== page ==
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Re: [ARSCLIST] mold questions

Hi Trey:

The mold issue is an important one. Do take proper and safe care in handling the tapes. Your posting is missing some important information, which, if known, would help in a better response. If you list the make and model of tape, its age, how long in its present storage condition, etc., that information helps. Mold and fungus is a major biological/chemical deterioration mechanism which typically breaks down dead, or nearly dead, organic matter into its final phases of decomposition for eventual reprocessing in the larger biological life cycle. Almost any and all organic carbon based material in the presence of moisture can develop mold or fungus issues. Tapes and most all recording media is made using organic chemicals and plastics of various kinds. Thus the extreme importance for any organic media for proper storage conditions with relatively low humidity and normal moderate storage temperatures to either prevent mold and fungus from occurring in the first place, or to slow it down as much as possible. High humidity and/or high temperature of any type or kind makes everything worse by accelerating unwanted chemical activity. The biggest offender for tape mold and fungus issues are those tapes made with a carbon black back coating. The chemically weak carbon black back coating in poor storage environments quickly and badly deteriorates in a progressive fashion, usually within a few years of the tape's manufacture. It also chemically attacks the rest of the tape. However, the other tape chemicals of the base film and oxide coating do last a lot longer and they can be fairly, but not perfectly, resistant to these moisture problems for a long time provided the oxide is correctly cleaned up and the carbon black back coating is removed and disposed of. In its deteriorated condition, the degraded carbon black back coating provides a substantial seed bed for moisture attraction, retention, and the production of other chemicals resulting in the rapid growth of mold and fungus along with many other major tape problems. These chemical facts are readily apparent to anyone who does chemical and biological laboratory research studies of the tape's total chemistry and its various interrelated problems. I do have eye opening highly magnified pictures of these tape deterioration facts and activities. They are included in a paper I wrote in conjunction with many first rate forensic chemists who completely analyzed the tape's chemical issues and who then wrote up many superb scientific chemical reports on the tape deterioration matters. But there is a communication difficulty because the lab work is very technical. The lab reports go on for hundreds of pages written up in chemical jargon terminology. This cannot be readily or correctly boiled down to either sound bites or plain English without falsifying, by oversimplification, this high level detailed scientific information. Thus these definitive chemical reports are not easily communicated, known or correctly understood by lay persons who do not have a scientific and chemical background.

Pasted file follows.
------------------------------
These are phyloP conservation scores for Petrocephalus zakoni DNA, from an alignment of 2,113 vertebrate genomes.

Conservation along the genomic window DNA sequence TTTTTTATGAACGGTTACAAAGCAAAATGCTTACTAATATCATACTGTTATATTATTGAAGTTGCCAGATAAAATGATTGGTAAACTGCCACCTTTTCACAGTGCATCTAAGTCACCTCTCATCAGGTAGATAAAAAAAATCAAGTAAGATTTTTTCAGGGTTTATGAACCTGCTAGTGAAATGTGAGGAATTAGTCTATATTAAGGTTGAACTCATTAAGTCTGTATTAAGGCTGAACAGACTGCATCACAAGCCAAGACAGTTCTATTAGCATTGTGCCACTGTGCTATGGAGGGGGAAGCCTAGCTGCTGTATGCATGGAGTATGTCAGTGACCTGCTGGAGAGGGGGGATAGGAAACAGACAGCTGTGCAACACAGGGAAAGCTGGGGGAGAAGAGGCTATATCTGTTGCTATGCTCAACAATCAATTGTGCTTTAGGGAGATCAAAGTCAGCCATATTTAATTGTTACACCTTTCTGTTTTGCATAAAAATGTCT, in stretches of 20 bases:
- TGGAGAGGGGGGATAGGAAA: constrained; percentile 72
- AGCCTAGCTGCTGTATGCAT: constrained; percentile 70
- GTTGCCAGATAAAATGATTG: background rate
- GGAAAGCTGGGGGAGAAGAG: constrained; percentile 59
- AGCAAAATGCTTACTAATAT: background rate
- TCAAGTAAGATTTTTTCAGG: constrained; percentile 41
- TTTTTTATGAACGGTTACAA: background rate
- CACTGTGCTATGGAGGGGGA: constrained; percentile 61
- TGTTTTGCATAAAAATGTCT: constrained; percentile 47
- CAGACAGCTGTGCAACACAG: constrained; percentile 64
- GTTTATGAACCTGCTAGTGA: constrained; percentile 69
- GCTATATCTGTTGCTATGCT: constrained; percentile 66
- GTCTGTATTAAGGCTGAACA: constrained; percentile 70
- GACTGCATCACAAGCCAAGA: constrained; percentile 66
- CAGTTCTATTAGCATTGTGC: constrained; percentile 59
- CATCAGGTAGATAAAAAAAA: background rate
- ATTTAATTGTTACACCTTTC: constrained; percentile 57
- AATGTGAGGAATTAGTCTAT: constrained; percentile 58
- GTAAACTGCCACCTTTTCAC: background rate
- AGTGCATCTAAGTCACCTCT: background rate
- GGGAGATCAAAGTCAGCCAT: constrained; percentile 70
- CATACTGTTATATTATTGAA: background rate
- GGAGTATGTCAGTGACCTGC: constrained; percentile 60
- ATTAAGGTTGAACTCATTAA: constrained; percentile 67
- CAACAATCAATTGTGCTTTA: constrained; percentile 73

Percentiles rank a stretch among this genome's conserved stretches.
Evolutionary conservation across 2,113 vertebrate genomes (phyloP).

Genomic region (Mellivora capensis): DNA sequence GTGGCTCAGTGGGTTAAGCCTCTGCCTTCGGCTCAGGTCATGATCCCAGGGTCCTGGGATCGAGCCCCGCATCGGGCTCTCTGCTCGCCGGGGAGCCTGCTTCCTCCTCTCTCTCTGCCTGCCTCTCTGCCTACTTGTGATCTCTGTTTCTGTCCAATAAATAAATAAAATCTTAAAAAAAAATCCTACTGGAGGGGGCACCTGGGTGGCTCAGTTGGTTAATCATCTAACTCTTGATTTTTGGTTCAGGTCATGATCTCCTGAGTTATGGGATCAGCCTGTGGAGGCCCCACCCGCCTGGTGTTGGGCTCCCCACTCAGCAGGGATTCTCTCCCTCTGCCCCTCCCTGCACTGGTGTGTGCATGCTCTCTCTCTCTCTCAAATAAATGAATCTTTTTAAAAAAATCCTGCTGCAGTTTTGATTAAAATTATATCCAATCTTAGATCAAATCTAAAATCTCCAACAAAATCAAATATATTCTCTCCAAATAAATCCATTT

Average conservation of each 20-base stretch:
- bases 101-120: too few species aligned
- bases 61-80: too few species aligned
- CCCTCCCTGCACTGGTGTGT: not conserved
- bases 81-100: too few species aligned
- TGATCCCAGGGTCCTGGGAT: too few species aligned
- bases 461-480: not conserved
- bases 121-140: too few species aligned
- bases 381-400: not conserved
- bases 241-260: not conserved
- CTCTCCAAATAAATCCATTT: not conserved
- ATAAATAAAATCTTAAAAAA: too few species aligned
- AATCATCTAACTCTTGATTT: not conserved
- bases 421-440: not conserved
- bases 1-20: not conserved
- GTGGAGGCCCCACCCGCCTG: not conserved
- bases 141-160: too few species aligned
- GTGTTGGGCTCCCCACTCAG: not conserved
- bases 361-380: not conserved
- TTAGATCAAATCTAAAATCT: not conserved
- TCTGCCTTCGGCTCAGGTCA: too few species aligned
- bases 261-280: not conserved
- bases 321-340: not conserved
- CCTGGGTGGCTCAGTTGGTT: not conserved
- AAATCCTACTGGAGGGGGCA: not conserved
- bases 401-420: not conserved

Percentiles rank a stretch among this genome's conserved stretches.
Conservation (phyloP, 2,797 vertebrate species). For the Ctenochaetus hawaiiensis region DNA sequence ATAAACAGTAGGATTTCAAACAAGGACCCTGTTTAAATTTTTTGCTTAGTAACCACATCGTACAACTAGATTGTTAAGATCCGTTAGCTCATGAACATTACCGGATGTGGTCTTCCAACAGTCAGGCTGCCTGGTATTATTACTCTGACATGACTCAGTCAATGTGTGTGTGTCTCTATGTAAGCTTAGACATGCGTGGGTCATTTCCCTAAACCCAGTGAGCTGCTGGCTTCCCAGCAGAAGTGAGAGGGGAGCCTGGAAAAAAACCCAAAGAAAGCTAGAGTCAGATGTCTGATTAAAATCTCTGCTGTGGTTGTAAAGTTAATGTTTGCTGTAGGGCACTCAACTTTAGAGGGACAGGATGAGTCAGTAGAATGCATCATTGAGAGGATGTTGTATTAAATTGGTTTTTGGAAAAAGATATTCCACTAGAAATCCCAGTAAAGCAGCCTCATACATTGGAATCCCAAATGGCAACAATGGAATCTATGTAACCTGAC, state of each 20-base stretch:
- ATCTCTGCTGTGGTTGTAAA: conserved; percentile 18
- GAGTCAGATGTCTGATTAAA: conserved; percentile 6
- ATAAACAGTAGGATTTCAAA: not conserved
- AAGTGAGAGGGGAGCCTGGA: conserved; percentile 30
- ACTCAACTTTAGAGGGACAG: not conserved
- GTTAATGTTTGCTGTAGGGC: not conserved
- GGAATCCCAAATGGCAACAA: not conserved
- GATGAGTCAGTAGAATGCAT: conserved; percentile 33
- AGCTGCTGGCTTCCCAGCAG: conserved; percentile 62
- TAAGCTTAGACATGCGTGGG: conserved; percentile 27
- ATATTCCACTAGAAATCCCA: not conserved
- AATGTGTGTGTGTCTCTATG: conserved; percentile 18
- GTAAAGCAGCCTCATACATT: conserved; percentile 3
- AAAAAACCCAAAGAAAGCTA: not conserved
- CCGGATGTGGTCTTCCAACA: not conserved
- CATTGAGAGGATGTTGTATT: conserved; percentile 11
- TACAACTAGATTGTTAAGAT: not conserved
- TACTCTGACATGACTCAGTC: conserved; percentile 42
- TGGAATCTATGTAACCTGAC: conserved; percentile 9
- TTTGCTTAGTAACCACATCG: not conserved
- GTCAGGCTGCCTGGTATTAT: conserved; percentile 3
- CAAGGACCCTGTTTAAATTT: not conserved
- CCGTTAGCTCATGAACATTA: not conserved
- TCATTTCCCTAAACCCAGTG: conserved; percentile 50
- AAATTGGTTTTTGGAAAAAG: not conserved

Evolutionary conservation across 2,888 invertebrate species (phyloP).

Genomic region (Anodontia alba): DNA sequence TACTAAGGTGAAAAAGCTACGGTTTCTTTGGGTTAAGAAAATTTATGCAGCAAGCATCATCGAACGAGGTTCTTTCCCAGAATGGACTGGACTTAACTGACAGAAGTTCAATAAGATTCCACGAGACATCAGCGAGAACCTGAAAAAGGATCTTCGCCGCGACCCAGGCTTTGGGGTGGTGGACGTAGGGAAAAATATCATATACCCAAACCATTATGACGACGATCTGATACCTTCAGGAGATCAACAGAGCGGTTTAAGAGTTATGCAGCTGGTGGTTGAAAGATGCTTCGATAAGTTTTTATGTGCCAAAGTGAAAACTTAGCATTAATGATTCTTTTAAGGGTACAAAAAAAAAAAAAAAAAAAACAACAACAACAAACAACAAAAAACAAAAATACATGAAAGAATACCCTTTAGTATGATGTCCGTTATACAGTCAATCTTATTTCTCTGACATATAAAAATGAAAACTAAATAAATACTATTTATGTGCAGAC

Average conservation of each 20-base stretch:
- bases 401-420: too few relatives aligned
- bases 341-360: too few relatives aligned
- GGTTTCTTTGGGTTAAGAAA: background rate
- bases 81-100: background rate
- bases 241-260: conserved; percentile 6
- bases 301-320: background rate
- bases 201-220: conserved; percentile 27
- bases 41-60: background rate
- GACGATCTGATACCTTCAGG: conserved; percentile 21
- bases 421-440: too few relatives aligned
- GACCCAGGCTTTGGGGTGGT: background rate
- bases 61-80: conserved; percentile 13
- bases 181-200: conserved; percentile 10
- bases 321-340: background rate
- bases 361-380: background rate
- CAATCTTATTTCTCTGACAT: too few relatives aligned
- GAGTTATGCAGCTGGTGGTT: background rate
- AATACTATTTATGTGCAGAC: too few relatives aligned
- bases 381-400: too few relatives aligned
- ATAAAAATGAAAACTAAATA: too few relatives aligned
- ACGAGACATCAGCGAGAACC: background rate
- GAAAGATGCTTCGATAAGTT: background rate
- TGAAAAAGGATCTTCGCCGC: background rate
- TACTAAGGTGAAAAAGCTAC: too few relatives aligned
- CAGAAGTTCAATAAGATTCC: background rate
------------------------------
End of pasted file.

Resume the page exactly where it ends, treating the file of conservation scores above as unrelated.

I discovered and proved in the chemical lab that by a new, proper, and sophisticated cleaning of both tape surfaces, one can get rid of the moisture seed bed, mold, fungus, and other tape problems, thereby restoring the tape in a highly effective and safe manner. Most important of all, when the tapes are properly handled, their overt behavioral response is highly positive with superb performance in every department. Unfortunately, it is too a long story for this short reply. Perhaps someday, your tapes can be restored with the new better methods, provided the mold and fungus has not advanced too far in their bacterial attack upon your tapes.

You mentioned a "water leak" but do not say if this water leak is from tap water, rain water, or ground water. Tap water usually has Chlorine in it which kills many kinds of bacterial and
other bad substances. Rain water (or distilled water) does not have Chlorine in it, so mold and fungus can thus grow more rapidly in it if a tape gets wet from rain or pure distilled water. Worse still is ground or waste water which does not have Chlorine and has even more debris and other unwanted chemical stuff in it. So the kind of water and what is in the water or not is very important.